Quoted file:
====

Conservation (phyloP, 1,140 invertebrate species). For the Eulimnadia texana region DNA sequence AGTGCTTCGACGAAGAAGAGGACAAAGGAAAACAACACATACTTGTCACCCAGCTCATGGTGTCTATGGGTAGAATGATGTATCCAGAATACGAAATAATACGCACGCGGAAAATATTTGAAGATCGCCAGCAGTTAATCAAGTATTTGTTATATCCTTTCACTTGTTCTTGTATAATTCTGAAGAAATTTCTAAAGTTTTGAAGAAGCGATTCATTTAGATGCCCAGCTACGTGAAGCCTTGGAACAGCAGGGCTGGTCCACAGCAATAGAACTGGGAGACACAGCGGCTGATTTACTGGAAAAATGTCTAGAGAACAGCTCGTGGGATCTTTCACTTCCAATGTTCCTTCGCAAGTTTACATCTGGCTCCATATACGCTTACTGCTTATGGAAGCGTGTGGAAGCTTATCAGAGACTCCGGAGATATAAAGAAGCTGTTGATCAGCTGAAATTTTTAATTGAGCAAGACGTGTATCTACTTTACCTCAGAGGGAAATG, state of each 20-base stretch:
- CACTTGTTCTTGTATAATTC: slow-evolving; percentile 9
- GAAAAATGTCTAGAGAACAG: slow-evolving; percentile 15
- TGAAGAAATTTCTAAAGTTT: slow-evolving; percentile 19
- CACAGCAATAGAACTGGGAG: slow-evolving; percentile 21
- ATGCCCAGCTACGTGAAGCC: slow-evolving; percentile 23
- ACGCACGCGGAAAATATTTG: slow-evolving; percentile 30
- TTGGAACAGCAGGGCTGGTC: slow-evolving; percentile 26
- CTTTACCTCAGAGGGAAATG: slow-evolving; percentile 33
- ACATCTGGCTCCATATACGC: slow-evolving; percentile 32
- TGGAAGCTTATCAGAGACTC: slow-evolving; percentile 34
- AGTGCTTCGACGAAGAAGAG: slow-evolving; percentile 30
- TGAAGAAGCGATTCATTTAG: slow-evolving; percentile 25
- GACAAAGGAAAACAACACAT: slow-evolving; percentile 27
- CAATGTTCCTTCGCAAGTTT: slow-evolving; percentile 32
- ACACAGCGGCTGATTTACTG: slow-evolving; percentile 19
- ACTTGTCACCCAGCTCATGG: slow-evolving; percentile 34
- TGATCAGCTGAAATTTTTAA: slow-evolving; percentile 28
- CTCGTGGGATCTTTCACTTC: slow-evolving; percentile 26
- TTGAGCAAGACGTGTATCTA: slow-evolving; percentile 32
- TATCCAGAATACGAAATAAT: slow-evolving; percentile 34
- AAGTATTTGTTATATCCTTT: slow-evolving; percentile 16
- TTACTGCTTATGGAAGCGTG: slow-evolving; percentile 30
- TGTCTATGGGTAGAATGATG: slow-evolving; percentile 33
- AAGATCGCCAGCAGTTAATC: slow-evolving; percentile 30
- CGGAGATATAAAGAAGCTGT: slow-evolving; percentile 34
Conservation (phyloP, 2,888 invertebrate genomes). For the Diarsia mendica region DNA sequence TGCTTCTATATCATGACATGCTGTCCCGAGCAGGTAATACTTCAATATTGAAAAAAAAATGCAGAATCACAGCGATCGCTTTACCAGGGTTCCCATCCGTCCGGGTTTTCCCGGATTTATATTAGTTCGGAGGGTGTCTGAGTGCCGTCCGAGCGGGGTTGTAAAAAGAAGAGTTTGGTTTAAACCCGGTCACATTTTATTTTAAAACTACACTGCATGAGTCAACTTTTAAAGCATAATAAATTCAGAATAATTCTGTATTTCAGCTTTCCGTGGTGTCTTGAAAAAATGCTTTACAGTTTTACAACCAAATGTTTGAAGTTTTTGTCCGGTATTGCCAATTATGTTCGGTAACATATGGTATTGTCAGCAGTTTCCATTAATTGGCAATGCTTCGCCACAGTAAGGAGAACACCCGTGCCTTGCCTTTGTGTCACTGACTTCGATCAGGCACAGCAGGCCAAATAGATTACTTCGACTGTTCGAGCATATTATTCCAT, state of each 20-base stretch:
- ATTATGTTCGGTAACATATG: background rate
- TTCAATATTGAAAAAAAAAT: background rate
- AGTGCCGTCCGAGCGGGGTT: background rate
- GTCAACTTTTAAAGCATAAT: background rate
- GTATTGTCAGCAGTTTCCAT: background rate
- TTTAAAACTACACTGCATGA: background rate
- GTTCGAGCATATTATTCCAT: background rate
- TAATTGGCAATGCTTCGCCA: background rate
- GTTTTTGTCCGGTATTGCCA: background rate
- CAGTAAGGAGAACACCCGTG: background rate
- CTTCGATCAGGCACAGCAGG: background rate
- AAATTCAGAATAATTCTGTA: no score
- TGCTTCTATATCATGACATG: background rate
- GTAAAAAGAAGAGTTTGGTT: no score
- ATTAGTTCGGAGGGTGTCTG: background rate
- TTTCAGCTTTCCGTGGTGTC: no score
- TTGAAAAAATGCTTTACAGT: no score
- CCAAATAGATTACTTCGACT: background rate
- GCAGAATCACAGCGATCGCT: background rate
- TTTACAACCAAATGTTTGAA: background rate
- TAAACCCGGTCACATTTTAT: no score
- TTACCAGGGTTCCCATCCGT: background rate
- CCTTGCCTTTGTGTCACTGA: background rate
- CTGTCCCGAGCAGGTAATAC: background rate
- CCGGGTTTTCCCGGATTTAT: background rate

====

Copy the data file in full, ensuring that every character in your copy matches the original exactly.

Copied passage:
Conservation (phyloP, 1,140 invertebrate species). For the Eulimnadia texana region DNA sequence AGTGCTTCGACGAAGAAGAGGACAAAGGAAAACAACACATACTTGTCACCCAGCTCATGGTGTCTATGGGTAGAATGATGTATCCAGAATACGAAATAATACGCACGCGGAAAATATTTGAAGATCGCCAGCAGTTAATCAAGTATTTGTTATATCCTTTCACTTGTTCTTGTATAATTCTGAAGAAATTTCTAAAGTTTTGAAGAAGCGATTCATTTAGATGCCCAGCTACGTGAAGCCTTGGAACAGCAGGGCTGGTCCACAGCAATAGAACTGGGAGACACAGCGGCTGATTTACTGGAAAAATGTCTAGAGAACAGCTCGTGGGATCTTTCACTTCCAATGTTCCTTCGCAAGTTTACATCTGGCTCCATATACGCTTACTGCTTATGGAAGCGTGTGGAAGCTTATCAGAGACTCCGGAGATATAAAGAAGCTGTTGATCAGCTGAAATTTTTAATTGAGCAAGACGTGTATCTACTTTACCTCAGAGGGAAATG, state of each 20-base stretch:
- CACTTGTTCTTGTATAATTC: slow-evolving; percentile 9
- GAAAAATGTCTAGAGAACAG: slow-evolving; percentile 15
- TGAAGAAATTTCTAAAGTTT: slow-evolving; percentile 19
- CACAGCAATAGAACTGGGAG: slow-evolving; percentile 21
- ATGCCCAGCTACGTGAAGCC: slow-evolving; percentile 23
- ACGCACGCGGAAAATATTTG: slow-evolving; percentile 30
- TTGGAACAGCAGGGCTGGTC: slow-evolving; percentile 26
- CTTTACCTCAGAGGGAAATG: slow-evolving; percentile 33
- ACATCTGGCTCCATATACGC: slow-evolving; percentile 32
- TGGAAGCTTATCAGAGACTC: slow-evolving; percentile 34
- AGTGCTTCGACGAAGAAGAG: slow-evolving; percentile 30
- TGAAGAAGCGATTCATTTAG: slow-evolving; percentile 25
- GACAAAGGAAAACAACACAT: slow-evolving; percentile 27
- CAATGTTCCTTCGCAAGTTT: slow-evolving; percentile 32
- ACACAGCGGCTGATTTACTG: slow-evolving; percentile 19
- ACTTGTCACCCAGCTCATGG: slow-evolving; percentile 34
- TGATCAGCTGAAATTTTTAA: slow-evolving; percentile 28
- CTCGTGGGATCTTTCACTTC: slow-evolving; percentile 26
- TTGAGCAAGACGTGTATCTA: slow-evolving; percentile 32
- TATCCAGAATACGAAATAAT: slow-evolving; percentile 34
- AAGTATTTGTTATATCCTTT: slow-evolving; percentile 16
- TTACTGCTTATGGAAGCGTG: slow-evolving; percentile 30
- TGTCTATGGGTAGAATGATG: slow-evolving; percentile 33
- AAGATCGCCAGCAGTTAATC: slow-evolving; percentile 30
- CGGAGATATAAAGAAGCTGT: slow-evolving; percentile 34
Conservation (phyloP, 2,888 invertebrate genomes). For the Diarsia mendica region DNA sequence TGCTTCTATATCATGACATGCTGTCCCGAGCAGGTAATACTTCAATATTGAAAAAAAAATGCAGAATCACAGCGATCGCTTTACCAGGGTTCCCATCCGTCCGGGTTTTCCCGGATTTATATTAGTTCGGAGGGTGTCTGAGTGCCGTCCGAGCGGGGTTGTAAAAAGAAGAGTTTGGTTTAAACCCGGTCACATTTTATTTTAAAACTACACTGCATGAGTCAACTTTTAAAGCATAATAAATTCAGAATAATTCTGTATTTCAGCTTTCCGTGGTGTCTTGAAAAAATGCTTTACAGTTTTACAACCAAATGTTTGAAGTTTTTGTCCGGTATTGCCAATTATGTTCGGTAACATATGGTATTGTCAGCAGTTTCCATTAATTGGCAATGCTTCGCCACAGTAAGGAGAACACCCGTGCCTTGCCTTTGTGTCACTGACTTCGATCAGGCACAGCAGGCCAAATAGATTACTTCGACTGTTCGAGCATATTATTCCAT, state of each 20-base stretch:
- ATTATGTTCGGTAACATATG: background rate
- TTCAATATTGAAAAAAAAAT: background rate
- AGTGCCGTCCGAGCGGGGTT: background rate
- GTCAACTTTTAAAGCATAAT: background rate
- GTATTGTCAGCAGTTTCCAT: background rate
- TTTAAAACTACACTGCATGA: background rate
- GTTCGAGCATATTATTCCAT: background rate
- TAATTGGCAATGCTTCGCCA: background rate
- GTTTTTGTCCGGTATTGCCA: background rate
- CAGTAAGGAGAACACCCGTG: background rate
- CTTCGATCAGGCACAGCAGG: background rate
- AAATTCAGAATAATTCTGTA: no score
- TGCTTCTATATCATGACATG: background rate
- GTAAAAAGAAGAGTTTGGTT: no score
- ATTAGTTCGGAGGGTGTCTG: background rate
- TTTCAGCTTTCCGTGGTGTC: no score
- TTGAAAAAATGCTTTACAGT: no score
- CCAAATAGATTACTTCGACT: background rate
- GCAGAATCACAGCGATCGCT: background rate
- TTTACAACCAAATGTTTGAA: background rate
- TAAACCCGGTCACATTTTAT: no score
- TTACCAGGGTTCCCATCCGT: background rate
- CCTTGCCTTTGTGTCACTGA: background rate
- CTGTCCCGAGCAGGTAATAC: background rate
- CCGGGTTTTCCCGGATTTAT: background rate